Based on the decision maker structure, we first created holistic teams (made up of many different members of Buffer from various areas and specialties) that looked like this:

product teams 1
This version of teams included teammates from many different cross-sections of focus and specialities.

This version of team organization was promising! Asking for advice kept the teams’ members in communication, and distinct areas of development and responsibilities began to take shape.

As we began to journey deeper into self management, though, we wanted to move toward an emphasis on opening up any area to any teammate and being less prescriptive about what roles might belong to whom. (You can read lots more about what we learned from this experiment.)

Version 3: Fluid task forces

As a result, we next experimented with task forces. These were fluid, dynamic teams formed for a specific purpose (for instance, developing Buffer for Video)that could be proposed or joined by anyone at Buffer, regardless of role.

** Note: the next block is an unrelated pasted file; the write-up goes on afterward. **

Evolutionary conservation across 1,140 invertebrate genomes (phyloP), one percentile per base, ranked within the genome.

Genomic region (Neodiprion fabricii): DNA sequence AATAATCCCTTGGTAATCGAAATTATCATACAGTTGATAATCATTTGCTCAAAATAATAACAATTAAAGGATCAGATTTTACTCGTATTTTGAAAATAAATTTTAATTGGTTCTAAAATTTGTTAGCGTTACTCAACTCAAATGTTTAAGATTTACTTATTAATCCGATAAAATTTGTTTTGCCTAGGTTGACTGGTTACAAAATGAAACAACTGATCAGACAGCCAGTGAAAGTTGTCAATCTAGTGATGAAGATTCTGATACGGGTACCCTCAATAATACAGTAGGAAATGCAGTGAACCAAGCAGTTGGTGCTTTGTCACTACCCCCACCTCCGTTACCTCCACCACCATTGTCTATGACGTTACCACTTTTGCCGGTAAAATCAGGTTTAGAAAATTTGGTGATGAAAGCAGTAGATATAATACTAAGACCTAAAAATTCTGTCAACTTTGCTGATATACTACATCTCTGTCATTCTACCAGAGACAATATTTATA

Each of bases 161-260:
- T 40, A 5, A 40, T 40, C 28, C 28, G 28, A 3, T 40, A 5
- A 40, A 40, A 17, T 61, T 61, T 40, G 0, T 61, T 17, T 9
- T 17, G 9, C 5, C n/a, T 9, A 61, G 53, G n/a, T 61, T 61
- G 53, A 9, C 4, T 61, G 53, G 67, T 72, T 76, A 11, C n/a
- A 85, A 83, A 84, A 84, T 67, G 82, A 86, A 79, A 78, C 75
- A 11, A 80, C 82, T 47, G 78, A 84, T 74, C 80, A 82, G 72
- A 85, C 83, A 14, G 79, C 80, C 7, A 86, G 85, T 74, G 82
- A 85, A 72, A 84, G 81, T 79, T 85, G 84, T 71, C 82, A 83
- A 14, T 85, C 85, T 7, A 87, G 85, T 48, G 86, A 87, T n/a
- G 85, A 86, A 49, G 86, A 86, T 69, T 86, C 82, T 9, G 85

For example, someone could be an engineer in a few product development task forces, but could equally be part of a customer service task force or a hiring task force. Here’s a list of some task forces that were on our list during the time these were our organizational default:

Buffer task forces
Task forces could be created and/or joined by any teammate and disbanded when the task was completed

Over time, we began to crave a more sustainable way to work—one that would allow us to focus in an area and become specialists, with ownership and accountability.

“Especially as a distributed team, we have to be a lot more disciplined that other companies,” Joel said.

How we work today: squads and chapters

Meanwhile, Joel had discovered the innovative way that Spotify organizes its teams—with autonomous, collaborative squads, each aligned with a unique purpose.